It was not our immediate subject, but we discussed it because it is a question ethicists cannot overlook. You cannot and must not ignore the fact that people worldwide have been affected by this pandemic. That’s why I consider it important for Germany to show solidarity and contribute to international vaccination initiatives like COVAX as well as working with the World Health Organisation. We can do even more here to ensure that the vaccine swiftly gets to poorer regions too. At the same time Germany and the EU should promptly find a mechanism for immediately passing on over-ordered quantities of vaccine to developing countries.
You and your colleagues are in great demand for medical ethical opinions – initially, the focus was on triage, the prioritisation of patients for treatment, now it is on the distribution of vaccines. Has corona become a kind of touchstone for your discipline?
Your observation is correct, but I wouldn’t speak of a touchstone. Perhaps, unlike people in other disciplines, we were already having thoughts about this subject. I actually wrote a book contribution ten years ago about solidarity during a pandemic. At the time I didn’t think I would ever deal with a real pandemic, but as medical ethicists we have long had to examine questions such as the distribution of scarce resources or balancing the rights of individuals against the needs of the general public. Nevertheless, our discipline is continuing to develop during the pandemic: thinking an issue through in theory is one thing, but it’s a completely different matter when a real pandemic is involved, one that is also negotiated in the public political arena.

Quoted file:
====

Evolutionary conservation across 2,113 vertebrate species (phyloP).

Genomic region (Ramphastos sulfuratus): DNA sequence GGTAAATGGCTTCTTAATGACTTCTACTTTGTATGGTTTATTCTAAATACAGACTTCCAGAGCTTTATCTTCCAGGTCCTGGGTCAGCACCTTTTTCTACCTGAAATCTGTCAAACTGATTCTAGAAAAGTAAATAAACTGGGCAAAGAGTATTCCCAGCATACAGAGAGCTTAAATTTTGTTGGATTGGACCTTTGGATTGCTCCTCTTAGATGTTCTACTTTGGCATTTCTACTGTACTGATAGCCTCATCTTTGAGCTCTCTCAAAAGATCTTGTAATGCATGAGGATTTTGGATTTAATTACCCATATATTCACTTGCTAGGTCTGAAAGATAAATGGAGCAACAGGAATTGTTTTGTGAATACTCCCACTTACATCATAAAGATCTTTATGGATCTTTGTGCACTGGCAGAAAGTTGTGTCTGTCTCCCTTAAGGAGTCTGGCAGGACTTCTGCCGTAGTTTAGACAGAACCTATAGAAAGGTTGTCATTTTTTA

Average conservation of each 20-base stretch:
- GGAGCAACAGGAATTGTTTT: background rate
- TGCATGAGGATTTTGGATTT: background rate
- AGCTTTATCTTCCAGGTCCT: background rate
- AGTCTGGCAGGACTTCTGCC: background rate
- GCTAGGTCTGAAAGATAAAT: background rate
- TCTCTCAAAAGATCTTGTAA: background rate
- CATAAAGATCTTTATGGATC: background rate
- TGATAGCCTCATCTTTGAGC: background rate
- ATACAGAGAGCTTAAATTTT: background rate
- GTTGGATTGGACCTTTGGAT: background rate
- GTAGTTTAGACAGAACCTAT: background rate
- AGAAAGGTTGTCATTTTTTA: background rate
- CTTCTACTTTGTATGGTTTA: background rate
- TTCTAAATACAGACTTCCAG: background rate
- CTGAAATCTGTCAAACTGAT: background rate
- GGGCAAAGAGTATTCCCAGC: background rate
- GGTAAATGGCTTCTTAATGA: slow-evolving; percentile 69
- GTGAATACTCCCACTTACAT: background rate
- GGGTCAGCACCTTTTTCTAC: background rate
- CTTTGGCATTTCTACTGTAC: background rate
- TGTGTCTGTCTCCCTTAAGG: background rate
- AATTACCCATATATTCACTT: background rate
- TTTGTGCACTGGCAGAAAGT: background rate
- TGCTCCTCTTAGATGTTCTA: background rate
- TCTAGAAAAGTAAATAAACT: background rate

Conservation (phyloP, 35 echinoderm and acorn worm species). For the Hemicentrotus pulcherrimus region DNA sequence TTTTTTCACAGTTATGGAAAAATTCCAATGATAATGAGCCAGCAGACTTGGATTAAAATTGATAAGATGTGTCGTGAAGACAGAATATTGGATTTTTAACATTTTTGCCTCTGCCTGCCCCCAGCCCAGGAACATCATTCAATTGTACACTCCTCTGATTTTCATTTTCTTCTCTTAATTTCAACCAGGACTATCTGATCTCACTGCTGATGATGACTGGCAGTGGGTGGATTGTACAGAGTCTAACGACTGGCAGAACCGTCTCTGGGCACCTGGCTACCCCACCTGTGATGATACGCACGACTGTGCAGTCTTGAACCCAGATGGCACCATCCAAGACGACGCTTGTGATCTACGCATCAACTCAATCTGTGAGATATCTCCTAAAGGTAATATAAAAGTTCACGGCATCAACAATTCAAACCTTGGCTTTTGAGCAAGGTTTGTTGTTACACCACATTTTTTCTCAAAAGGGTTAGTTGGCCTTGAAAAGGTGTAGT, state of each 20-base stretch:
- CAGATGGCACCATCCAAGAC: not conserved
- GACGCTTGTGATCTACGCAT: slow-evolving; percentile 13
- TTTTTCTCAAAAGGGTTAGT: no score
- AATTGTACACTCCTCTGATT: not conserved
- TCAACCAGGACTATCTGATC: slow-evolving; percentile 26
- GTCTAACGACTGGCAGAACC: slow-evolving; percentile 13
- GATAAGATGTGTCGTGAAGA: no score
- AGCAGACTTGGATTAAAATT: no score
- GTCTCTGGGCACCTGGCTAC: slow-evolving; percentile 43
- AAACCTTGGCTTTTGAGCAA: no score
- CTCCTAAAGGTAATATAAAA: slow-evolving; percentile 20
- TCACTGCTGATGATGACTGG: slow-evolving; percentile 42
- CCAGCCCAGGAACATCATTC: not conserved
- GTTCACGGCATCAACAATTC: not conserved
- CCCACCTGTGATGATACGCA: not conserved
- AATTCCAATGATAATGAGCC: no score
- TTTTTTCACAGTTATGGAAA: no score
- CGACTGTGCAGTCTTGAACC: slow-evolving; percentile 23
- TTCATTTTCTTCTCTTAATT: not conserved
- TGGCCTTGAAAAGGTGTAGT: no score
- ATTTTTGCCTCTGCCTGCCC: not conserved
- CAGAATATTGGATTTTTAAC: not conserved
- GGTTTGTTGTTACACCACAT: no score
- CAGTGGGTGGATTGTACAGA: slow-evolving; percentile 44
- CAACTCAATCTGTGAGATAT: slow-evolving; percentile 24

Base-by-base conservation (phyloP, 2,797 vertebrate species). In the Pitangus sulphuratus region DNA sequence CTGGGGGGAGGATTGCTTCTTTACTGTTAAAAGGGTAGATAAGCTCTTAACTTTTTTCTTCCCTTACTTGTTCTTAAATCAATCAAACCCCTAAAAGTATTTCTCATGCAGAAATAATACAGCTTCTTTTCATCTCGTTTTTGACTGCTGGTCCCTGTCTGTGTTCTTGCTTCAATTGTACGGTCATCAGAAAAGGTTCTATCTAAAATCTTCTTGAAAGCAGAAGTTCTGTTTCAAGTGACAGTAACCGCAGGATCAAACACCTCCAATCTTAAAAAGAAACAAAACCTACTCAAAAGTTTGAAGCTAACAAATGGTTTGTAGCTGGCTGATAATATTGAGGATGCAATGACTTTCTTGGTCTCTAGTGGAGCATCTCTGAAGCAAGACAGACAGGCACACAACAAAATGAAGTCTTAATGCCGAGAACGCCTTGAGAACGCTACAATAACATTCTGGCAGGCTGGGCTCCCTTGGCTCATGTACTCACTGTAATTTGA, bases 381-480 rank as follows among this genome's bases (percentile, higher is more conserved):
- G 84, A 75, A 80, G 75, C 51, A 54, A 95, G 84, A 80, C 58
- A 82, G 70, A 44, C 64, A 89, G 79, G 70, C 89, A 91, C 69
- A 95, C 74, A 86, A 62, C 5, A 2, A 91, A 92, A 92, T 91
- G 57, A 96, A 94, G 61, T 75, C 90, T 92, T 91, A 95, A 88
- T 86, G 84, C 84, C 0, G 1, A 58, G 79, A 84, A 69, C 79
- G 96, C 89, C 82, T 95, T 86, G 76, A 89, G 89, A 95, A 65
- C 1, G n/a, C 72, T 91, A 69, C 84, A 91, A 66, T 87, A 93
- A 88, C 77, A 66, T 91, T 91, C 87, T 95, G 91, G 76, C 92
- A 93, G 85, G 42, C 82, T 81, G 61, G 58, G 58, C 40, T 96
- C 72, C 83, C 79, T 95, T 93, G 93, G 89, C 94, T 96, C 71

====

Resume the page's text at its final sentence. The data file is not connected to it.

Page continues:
Theory can now prove that it also applies in practice…
I have always found the accusation that theory doesn’t take practical problems into account unfair. But, of course, it is true: theory is pure. It is much more logical and therefore also simpler than reality. Nevertheless, reality must also take theory seriously; there is an interaction. And this interaction is what we are now experiencing in real time, and that is quite exceptional.
Alena Buyx became Chair of the German Ethics Council in May 2020; she has been a member of the council since 2016. The physician also holds degrees in philosophy and sociology and has conducted research at Harvard University and University College London, among other places. She has been professor of the ethics of medicine and health technologies at the Technical University of Munich (TUM) since 2018.